Case No. 14–CV–21–SWS.
David T. Raimer, Noel J. Francisco, Jones Day, Washington, DC, Paul J. Hickey, Hickey & Evans, Cheyenne, WY, for Plaintiffs. C. Levi Martin, U.S. Attorneys Office, Cheyenne, WY, Julie Saltman, United States Department of Justice, Washington, DC, for Defendants.
David T. Raimer, Noel J. Francisco, Jones Day, Washington, DC, Paul J. Hickey, Hickey & Evans, Cheyenne, WY, for Plaintiffs. C. Levi Martin, U.S. Attorneys Office, Cheyenne, WY, Julie Saltman, United States Department of Justice, Washington, DC, for Defendants.
OPINION AND ORDER DENYING PRELIMINARY INJUNCTION
SCOTT W. SKAVDAHL, District Judge.
This matter comes before the Court on Plaintiffs' Motion for Preliminary Injunction (ECF No. 23). Defendants filed an opposition to preliminary injunction (ECF No. 31), and, with the Court's leave, the American Civil Liberties Union (ACLU) filed an amicus curiae brief opposing preliminary injunction (ECF No. 37). The Court heard oral argument on the matter on May 7, 2014. Having considered the parties' briefs, the arguments of counsel, the record herein, and being otherwise fully advised, the Court finds the motion should be denied.
This case pits certain provisions of the Patient Protection and Affordable Care Act of 2010 (ACA) against the Religious Freedom Restoration Act of 1993 (RFRA).
A. The Parties and the Issue
Plaintiffs are several Catholic groups in Wyoming. Defendants are the Secretary of the United States Department of Health and Human Services and various other federal governmental departments and their heads (collectively, “the Government”).
Plaintiffs named Kathleen Sebelius in her official capacity as Secretary of the U.S. Department of Health and Human Services as the lead defendant. However, in early April 2014, Sebelius resigned her position, and President Obama nominated Sylvia Burwell to replace her. As of this writing, Burwell is awaiting confirmation vote by the Senate. This change will not substantively affect this lawsuit, though. See Fed.R.Civ.P. 25(d).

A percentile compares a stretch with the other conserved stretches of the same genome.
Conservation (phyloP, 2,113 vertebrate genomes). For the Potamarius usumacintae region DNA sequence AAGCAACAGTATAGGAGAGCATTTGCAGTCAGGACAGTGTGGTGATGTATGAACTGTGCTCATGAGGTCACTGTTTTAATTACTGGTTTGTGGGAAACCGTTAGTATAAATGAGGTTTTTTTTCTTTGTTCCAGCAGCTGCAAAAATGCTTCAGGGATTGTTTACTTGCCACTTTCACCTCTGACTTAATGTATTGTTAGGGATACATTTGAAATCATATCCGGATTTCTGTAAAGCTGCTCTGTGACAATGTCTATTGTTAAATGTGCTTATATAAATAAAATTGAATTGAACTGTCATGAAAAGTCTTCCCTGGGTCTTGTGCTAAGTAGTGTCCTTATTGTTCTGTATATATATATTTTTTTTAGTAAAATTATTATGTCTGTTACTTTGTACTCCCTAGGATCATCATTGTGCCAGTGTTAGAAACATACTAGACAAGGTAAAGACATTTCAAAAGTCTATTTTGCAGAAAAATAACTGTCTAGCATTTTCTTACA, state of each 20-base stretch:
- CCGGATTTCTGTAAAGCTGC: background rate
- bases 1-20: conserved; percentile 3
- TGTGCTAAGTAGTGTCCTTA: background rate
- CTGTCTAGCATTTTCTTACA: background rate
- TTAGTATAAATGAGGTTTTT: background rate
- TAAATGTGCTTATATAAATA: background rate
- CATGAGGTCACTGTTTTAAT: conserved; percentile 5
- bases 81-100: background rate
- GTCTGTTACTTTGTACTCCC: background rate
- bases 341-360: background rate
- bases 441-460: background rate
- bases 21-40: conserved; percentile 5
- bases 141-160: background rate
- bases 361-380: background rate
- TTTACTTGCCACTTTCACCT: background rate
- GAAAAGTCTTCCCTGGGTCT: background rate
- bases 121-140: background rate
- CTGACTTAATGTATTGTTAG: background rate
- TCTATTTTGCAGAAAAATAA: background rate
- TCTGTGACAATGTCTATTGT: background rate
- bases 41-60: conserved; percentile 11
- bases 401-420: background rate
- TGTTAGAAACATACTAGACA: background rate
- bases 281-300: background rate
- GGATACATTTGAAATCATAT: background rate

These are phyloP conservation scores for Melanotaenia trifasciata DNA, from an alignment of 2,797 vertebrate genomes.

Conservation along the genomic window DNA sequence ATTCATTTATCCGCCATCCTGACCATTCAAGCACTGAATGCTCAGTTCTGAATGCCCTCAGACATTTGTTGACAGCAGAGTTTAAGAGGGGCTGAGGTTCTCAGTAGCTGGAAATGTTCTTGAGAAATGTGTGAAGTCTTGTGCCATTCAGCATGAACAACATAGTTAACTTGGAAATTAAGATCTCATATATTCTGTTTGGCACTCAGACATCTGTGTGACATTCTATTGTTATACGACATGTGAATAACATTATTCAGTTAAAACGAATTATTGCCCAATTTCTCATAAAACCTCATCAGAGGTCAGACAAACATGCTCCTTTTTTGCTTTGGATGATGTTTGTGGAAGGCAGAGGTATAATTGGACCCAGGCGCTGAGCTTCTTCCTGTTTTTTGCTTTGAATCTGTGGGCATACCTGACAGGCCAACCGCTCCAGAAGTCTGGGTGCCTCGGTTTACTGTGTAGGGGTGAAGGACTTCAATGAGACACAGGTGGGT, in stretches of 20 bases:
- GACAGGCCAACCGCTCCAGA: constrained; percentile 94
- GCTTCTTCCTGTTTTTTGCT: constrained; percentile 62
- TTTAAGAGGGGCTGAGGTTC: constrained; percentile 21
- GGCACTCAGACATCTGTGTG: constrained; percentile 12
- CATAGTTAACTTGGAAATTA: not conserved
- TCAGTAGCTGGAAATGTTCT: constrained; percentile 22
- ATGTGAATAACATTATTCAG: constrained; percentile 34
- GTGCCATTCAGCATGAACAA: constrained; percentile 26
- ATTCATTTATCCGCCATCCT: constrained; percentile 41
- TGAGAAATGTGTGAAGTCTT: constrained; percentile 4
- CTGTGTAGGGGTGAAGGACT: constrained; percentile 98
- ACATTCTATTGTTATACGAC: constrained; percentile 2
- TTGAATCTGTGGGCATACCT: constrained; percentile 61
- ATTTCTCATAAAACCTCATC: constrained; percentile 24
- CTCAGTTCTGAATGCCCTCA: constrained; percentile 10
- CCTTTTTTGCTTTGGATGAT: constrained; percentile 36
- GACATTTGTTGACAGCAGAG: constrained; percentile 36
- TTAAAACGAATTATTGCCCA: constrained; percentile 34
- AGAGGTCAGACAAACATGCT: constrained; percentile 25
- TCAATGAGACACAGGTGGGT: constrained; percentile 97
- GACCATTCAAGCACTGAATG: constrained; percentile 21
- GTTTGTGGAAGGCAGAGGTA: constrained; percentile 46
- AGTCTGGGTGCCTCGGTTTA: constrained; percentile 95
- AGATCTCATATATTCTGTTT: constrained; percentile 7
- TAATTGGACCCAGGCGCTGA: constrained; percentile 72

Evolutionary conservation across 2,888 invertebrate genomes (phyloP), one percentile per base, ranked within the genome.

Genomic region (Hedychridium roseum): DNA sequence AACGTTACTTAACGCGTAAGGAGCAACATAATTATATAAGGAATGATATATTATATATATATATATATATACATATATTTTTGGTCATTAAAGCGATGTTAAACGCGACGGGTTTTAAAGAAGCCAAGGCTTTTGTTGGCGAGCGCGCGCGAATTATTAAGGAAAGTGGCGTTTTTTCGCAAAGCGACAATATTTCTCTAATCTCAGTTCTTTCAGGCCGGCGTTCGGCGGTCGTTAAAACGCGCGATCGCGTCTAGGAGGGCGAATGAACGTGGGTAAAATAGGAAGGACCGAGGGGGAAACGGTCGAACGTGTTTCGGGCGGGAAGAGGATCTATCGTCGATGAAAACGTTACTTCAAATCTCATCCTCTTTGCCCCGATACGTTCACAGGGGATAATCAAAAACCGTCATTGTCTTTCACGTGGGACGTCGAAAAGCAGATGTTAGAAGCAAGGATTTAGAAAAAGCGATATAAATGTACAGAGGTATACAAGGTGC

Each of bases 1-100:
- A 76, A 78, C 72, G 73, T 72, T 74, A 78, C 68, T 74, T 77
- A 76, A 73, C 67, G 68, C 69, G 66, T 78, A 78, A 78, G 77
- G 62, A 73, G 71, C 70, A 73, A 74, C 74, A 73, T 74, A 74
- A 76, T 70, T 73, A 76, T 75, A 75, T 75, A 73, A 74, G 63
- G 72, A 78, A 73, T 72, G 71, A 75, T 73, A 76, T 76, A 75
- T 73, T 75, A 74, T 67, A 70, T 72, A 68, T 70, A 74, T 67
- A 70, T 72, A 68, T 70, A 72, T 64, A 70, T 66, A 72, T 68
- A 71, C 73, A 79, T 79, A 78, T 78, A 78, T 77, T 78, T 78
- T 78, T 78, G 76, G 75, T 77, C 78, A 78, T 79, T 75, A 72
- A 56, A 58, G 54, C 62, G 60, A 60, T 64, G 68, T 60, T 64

Plaintiffs are non-profit religious organizations whose work is guided by Roman Catholic doctrine, which includes the firm conviction that sexual union must be reserved to married couples who are open to the creation of life, and any artificial interference with the creation of life is contrary to church doctrine. (ECF No. 1 at p. 3.) Accordingly, they contend they are prohibited by Catholic belief from providing, paying for, or facilitating access to products or services that limit a woman's natural reproductive capacity, including even education or counseling about such products or services. (ECF No. 24 at p. 8.) Historically, Plaintiffs have exercised this belief by offering a health insurance plan to their employees that omits the objectionable products and services from coverage. Plaintiff Diocese of Cheyenne offers a health plan through a self-insurance trust established by the Catholic bishops of California. (ECF No. 24 at p. 6.) Plaintiffs Catholic Charities, St. Joseph's Children's Home, St. Anthony Tri–Parish Catholic School, and John Paul II Catholic School also offer coverage through the Diocese's self-insurance plan. ( Id.) Plaintiff Wyoming Catholic College offers health coverage through a self-funded church plan provided by the Christian Brothers Employee Benefit Trust.